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DeKalb County centenarians share thoughts on marriage, work, and longevity

Published: Friday, April 25, 2014 11:41 p.m. CDT • Updated: Saturday, April 26, 2014 12:33 a.m. CDT
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Caption
(Monica Maschak – mmaschak@shawmedia.com)
Mavis Bell (left), 104, shares a laugh with friend Jane Bastian, 87, Tuesday at Oak Crest DeKalb Area Retirement Center. Bell will be 105 years old Sunday. She has a large family including 13 great-great-grandchildren.
Caption
(Monica Maschak – mmaschak@shawmedia.com)
In her free time Tuesday, Mavis Bell, 104, knits baby afghans for the staff at Oak Crest DeKalb Area Retirement Center. Bell will be 105 years old on Sunday. She has a large family including 13 great-great-grandchildren.

DeKALB – Mavis Bell hasn’t had a birthday party in 15 years, and her 105th birthday Sunday won’t be an exception.

It’s not because being one of only 55,000 Americans who are 100 years old or older isn’t worth celebrating, but because parties aren’t her style anymore.

“My last party was at 90,” she said. “That was enough.”

Instead she’ll honor the day with calls from family, socializing and maybe a little knitting in her apartment at Oak Crest DeKalb Area Retirement Center, where she’s one of six current residents who have been on Earth for more than a century.

A report this month from the U.S. Census Bureau shows the 55,000-member centenarian population are overwhelmingly widowed women. While many from the 100-and-older population share common characteristics, local centenarians said there’s no magic formula for hitting the century mark.

“There’s no trick to it,” Bell said. “You just work hard and take things as they come.”

There are some trends nationwide among those who were born before World War I began, according to the U.S. Census Bureau Report, “The Centenarian Population: 2007-2011.”

Marriage

Getting married was a popular thing to do among the 100-and-older crowd, the report shows. About 88 percent of people 100 and older are widowed or married, while 7 percent were never married, 4 percent are divorced and less than 1 percent are separated.

Bell was married – and widowed – twice. She married her first husband, Leroy Gliddon, when she was 16 and graduated from high school a year later. They were married until he died in 1965 at the age of 59. Three years later, she married Clyde Bell, who died at 96 in 1996.

“I don’t know that marriage keeps you. It might be the opposite,” Bell quipped.

Bell credits her descendants more than her marriages for her longevity. She has two children, eight grandchildren, 22 great-grandchildren and 13 great-great-grandchildren.

Socializing in general can be key to a long life, said Judith Hertz, the director of graduate nursing studies at Northern Illinois University who holds a Ph.D in gerontology. She explained it’s not necessarily about finding the one – or anyone – to marry, but developing meaningful bonds.

“It’s not just about marriage, but having close relationships with people,” Hertz said. “Feeling connected to people and being close to people improves overall health.”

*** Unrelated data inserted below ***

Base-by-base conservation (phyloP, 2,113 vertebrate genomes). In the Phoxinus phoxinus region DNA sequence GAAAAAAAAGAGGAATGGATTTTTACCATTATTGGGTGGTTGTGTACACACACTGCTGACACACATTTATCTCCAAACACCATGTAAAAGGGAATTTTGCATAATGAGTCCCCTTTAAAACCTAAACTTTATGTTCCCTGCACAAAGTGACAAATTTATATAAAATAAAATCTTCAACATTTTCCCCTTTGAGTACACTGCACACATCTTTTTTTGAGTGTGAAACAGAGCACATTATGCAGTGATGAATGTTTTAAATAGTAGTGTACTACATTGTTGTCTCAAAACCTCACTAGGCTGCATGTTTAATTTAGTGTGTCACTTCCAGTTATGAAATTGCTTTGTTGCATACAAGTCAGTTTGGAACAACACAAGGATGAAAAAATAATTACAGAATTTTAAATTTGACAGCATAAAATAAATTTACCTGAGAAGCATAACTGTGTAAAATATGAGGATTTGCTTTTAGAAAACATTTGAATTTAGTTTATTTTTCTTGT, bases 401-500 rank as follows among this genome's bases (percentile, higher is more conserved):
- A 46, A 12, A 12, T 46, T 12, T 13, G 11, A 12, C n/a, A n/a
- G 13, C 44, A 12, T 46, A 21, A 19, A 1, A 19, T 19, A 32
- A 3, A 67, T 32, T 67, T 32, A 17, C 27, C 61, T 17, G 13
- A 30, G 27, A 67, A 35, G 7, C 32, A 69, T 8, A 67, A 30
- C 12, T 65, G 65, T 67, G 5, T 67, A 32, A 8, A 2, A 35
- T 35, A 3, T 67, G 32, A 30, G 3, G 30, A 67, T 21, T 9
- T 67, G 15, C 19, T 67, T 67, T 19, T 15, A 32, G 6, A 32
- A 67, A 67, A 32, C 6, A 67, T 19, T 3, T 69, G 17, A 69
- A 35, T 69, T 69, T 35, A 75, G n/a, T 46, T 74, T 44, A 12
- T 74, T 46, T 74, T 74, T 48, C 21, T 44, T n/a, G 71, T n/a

Gender

Being a woman didn’t hurt the current centenarian generation on their path to surpassing 100. Women account for 81 percent of the population 100 or older, according to the report. It’s not surprising, Hertz said, considering the life expectancy rates for men and women in general.

A 2010 report from the Centers for Disease Control and Prevention shows that on average, men can expect to live to be 76 while women have a life expectancy around 81.

“Women tend to be good survivors,” Hertz said. “They can pick up the pieces and move on no matter what life throws at them.”

Hertz loosely attributed womens’ likelihood to outlive their male counterparts to the trend among that generation for men to be the breadwinner and women the caretakers who made sure their family received health care.

With the shift in gender roles among later generations, its not clear if the trend of women outliving men will continue, she said.

Cecilia Seip, 102, who also lives at Oak Crest, didn’t have children to care for, although she was married. Her life also included a job at the University of Chicago and some college courses, but never a concern she would live to see 100.

“It’s not easy to be 100,” Seip said. “I never believed it would happen. I think the good Lord just wants me here. I like him, and he likes me.”

Veteran status

Because the majority of centenarians are women and women were much less likely to have served during World War II, only 5 percent of centenarians are veterans. Veterans account for 23 percent of the population of those 65 and older, however.

Among them is Tony Berg, 95, of DeKalb, who’s vying for a spot in the century club. Berg is a World War II veteran who landed in France on D-Day and served in an armored artillery unit. After his service, he became a bricklayer and ultimately retired as the building supervisor for the city of Long Grove in 1983.

“I would say the secret to a long life is to do something you like to do as far as work is concerned,” Berg said. “Also, you have to be active as much as possible and stay positive.”

Whatever the trends continue to be in terms of who lives to be 100, Hertz said she’s preparing her nursing students to care for more centenarians. It’s a wise decision, the CDC report suggests, because people are living longer.

Hertz did suggest that for those hoping to live to be 100, taking up gardening and drinking a glass of wine could help.

As for Mavis Bell, she doesn’t really have time to worry about it in between meeting friends for lunch and cracking jokes.

“Keep hoping,” she quipped.

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